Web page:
The federal justice department, DEA, and many federal agencies continue to aggressively pursue and prosecute the possession, smuggling and distribution and sale of illegal drugs. The penalties for Schedule I and II drug smuggling are substantial. According to the federal guidelines, an individual’s first offense for heroin (one kilogram or more) and cocaine or cocoa derivatives (5 kilograms or more) can result in a fine up to $10 million and 10 years to life in prison.
Trafficking drugs through the mail
Recently, the US Attorney's Office for the Northern District of Georgia reported a conviction in a high-profile and sophisticated cocaine smuggling and money laundering case. U.S. District Court Judge Amy Totenberg found Marlon Matthew Pittman guilty of an elaborate smuggling scheme. He, Vladimir Collazo-Florido and Carlos Gonzalez-Catala were convicted in separate trials of shipping cocaine placed in kid’s toys and cans of powdered milk cans through the U.S. Mail from Puerto Rico to Atlanta, Georgia.
In a press release issued from the Northern District of Georgia, U.S. Attorney Byung J. “BJay” Pak, said, “These drug smugglers endangered countless people from Puerto Rico to Atlanta and beyond. Ironically, it was the money laundering scheme they created to hide their criminal enterprise that first caught the attention of investigators and led to their downfall.”
Trafficking and money laundering operation
Collozo-Florido smuggled more than 200 kilograms aboard cargo ships that traveled from Columbia into Puerto Rico. Then he packaged the cocaine inside of toys and common household items and mailed them to Pittman in Atlanta. The drug sales in the U.S. produced large amounts of cash. On one occasion, Pittman flew back to Puerto Rico to pay Collozo-Florido. He took a commercial airline flight and was carrying a duffle bag that contained $90 million in cash.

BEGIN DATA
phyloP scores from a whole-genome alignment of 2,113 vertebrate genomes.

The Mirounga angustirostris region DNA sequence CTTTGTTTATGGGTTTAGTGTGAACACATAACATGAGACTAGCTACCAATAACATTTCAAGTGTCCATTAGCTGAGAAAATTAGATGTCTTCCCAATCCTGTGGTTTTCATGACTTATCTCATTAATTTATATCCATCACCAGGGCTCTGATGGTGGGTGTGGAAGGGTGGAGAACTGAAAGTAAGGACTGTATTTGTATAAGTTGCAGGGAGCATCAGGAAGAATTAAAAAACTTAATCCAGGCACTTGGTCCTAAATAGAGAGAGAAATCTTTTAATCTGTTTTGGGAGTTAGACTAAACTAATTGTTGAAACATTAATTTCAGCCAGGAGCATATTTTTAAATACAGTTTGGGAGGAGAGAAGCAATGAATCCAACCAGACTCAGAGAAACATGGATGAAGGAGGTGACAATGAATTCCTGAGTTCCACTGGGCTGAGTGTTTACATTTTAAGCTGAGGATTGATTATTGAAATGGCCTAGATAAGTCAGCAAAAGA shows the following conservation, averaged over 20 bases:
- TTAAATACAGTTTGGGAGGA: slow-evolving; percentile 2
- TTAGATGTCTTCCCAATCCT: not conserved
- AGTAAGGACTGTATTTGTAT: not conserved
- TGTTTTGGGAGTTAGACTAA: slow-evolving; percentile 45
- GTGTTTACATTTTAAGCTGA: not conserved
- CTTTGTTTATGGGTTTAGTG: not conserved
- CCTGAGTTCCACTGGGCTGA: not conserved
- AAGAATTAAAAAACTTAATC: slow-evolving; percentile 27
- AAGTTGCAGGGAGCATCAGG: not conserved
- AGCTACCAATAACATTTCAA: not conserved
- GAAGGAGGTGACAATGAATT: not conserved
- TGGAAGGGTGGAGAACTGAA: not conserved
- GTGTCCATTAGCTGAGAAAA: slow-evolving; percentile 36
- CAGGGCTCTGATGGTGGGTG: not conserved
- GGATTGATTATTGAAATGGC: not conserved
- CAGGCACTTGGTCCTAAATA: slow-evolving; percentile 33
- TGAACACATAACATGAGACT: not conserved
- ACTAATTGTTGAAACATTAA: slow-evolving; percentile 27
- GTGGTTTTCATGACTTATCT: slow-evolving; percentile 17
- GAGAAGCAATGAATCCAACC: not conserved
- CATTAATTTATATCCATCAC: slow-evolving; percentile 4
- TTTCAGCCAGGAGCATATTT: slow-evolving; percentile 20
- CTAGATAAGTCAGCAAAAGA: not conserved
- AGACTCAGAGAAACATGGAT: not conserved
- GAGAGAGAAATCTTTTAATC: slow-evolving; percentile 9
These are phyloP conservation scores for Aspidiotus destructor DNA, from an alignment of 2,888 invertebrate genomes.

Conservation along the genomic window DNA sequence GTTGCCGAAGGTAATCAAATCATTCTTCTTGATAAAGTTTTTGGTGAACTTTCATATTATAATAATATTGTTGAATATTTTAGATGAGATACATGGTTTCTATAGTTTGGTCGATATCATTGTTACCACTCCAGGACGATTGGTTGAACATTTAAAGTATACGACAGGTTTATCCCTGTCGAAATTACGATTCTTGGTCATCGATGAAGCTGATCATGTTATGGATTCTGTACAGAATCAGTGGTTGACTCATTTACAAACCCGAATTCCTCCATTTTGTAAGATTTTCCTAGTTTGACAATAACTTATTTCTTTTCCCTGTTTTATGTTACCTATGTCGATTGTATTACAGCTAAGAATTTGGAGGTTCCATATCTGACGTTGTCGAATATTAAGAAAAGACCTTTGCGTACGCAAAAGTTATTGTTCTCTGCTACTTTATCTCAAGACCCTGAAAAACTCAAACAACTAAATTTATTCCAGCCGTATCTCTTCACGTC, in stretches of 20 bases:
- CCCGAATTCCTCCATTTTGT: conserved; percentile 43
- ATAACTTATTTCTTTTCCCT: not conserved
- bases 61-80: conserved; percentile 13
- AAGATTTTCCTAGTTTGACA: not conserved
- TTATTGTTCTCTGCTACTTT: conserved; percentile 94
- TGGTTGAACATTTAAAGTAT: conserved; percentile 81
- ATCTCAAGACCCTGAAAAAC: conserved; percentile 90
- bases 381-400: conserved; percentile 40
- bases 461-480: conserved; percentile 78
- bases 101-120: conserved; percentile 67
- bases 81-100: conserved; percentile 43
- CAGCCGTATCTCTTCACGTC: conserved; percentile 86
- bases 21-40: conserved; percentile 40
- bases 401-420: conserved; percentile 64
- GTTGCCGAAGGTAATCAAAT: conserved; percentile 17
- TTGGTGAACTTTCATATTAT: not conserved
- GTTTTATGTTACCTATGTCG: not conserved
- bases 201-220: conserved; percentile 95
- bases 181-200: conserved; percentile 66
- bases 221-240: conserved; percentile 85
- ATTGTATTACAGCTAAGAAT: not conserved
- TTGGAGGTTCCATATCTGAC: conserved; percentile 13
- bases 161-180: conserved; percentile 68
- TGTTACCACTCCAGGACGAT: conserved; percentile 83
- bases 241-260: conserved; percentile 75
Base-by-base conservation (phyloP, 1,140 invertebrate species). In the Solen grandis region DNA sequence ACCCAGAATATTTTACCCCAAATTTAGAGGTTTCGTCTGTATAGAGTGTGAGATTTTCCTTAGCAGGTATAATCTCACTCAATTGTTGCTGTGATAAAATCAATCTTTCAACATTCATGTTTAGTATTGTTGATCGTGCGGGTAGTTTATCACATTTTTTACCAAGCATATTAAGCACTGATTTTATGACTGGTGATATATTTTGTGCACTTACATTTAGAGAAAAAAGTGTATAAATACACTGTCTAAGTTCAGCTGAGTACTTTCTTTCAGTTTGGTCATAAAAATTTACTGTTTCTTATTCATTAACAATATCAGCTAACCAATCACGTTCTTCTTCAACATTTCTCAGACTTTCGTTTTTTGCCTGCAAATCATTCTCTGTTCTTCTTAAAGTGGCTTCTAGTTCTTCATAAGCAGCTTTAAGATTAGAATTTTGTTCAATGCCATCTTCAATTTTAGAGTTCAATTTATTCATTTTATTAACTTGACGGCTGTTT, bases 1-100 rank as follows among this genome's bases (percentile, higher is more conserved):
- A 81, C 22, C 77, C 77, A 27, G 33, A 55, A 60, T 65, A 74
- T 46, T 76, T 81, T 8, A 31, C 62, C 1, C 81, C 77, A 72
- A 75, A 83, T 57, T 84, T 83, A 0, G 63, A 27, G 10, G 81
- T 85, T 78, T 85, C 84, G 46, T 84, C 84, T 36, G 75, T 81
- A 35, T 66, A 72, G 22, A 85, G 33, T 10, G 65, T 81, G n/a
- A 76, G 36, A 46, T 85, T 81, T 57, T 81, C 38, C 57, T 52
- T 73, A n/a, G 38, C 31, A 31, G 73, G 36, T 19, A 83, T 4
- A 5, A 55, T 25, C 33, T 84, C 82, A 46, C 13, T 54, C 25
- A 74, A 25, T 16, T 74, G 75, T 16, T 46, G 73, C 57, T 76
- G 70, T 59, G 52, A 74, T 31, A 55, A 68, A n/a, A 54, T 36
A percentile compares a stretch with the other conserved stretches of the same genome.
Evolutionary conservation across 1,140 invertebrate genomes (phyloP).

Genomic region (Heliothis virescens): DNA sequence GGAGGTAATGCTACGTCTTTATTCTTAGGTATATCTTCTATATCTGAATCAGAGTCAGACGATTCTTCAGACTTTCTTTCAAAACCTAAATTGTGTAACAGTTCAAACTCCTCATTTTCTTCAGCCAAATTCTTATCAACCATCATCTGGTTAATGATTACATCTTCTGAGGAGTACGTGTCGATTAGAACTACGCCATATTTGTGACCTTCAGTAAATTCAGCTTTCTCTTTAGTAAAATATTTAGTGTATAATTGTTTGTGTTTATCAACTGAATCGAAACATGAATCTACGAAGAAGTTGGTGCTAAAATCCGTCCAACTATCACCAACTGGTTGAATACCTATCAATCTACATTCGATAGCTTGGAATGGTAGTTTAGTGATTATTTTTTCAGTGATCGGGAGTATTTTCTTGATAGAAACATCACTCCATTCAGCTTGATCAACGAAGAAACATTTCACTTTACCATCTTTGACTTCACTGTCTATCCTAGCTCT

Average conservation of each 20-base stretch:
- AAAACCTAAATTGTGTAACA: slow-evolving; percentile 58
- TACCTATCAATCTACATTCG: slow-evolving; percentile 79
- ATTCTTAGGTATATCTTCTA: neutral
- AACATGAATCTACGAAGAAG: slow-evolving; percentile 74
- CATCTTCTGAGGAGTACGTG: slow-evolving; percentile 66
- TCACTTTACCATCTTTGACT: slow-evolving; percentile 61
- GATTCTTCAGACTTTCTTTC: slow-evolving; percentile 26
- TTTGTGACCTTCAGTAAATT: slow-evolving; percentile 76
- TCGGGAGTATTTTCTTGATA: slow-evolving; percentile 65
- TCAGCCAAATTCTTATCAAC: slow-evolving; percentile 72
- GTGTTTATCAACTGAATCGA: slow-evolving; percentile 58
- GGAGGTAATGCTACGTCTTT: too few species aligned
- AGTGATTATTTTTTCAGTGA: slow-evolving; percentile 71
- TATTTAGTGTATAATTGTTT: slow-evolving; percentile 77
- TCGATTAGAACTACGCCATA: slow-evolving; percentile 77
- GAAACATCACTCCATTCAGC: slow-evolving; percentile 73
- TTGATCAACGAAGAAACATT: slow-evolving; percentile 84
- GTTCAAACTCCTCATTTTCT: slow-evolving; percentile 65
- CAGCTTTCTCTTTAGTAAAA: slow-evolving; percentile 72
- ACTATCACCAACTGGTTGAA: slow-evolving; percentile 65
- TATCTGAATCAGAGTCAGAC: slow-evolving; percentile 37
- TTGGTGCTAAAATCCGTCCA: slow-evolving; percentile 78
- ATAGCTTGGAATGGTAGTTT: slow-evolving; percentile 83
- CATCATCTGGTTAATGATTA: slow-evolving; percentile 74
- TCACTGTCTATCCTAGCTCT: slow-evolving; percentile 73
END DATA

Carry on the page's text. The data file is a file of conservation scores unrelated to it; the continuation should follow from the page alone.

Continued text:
But federal authorities discovered the drug smuggling ring through wire transfers and money laundering operations. The federal authorities and the banking industry are consistently looking for suspicious and criminal banking activity. Pittman opened a rental car business and wired large amounts cash from the rental car agency to other business bank accounts.
Detecting complex drug smuggling operations
Federal authorities detected the drug ring when they started seeing these large wire transfers from the Atlanta rental car company. Agents initiated a multi-agency investigation leading to the discovery of this covert operation.
The federal justice system found all three defendants guilty, and they received substantial sentences according to federal guidelines. The federal judges imposed a sentence of 17 years in prison for Marlon Matthew Pittman, 11 years and four months for Vladimir Collazo-Florido and three years and three months for Carlos Gonzalez-Catala.